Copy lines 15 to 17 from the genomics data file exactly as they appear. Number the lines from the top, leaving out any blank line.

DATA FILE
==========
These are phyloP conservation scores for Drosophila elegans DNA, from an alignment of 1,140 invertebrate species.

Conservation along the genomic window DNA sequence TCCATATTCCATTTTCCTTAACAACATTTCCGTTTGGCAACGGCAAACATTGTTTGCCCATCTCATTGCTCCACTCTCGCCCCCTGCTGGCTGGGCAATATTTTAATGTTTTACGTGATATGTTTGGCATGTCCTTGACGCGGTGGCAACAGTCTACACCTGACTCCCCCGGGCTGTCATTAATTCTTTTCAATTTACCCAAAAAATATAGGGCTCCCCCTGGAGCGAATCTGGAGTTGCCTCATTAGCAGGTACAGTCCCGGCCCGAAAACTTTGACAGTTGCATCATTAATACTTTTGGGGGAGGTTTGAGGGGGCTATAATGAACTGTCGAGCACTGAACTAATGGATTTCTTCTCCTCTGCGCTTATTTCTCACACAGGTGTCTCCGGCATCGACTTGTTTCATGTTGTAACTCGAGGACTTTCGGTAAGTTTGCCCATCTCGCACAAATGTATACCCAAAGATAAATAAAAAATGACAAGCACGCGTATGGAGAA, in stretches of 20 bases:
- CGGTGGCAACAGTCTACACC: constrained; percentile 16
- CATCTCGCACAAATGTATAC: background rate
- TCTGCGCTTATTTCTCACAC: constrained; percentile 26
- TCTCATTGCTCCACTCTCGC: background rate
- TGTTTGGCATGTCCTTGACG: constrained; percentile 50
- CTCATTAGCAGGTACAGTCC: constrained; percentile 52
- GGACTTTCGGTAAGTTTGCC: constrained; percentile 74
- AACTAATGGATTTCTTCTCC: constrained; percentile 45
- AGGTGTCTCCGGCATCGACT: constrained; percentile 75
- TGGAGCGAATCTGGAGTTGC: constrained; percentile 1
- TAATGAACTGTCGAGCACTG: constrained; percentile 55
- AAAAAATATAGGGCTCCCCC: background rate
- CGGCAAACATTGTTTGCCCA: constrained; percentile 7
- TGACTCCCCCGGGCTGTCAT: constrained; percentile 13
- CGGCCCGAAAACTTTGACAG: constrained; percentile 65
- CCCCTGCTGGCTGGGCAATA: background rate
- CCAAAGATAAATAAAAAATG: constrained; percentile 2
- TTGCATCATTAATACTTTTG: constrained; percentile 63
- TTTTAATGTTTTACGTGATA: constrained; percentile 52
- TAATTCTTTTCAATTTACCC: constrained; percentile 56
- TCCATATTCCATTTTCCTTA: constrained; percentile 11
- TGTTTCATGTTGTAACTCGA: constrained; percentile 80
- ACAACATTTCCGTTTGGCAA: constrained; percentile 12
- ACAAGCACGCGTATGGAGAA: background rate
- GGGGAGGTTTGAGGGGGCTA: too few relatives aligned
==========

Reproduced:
- CGGCAAACATTGTTTGCCCA: constrained; percentile 7
- TGACTCCCCCGGGCTGTCAT: constrained; percentile 13
- CGGCCCGAAAACTTTGACAG: constrained; percentile 65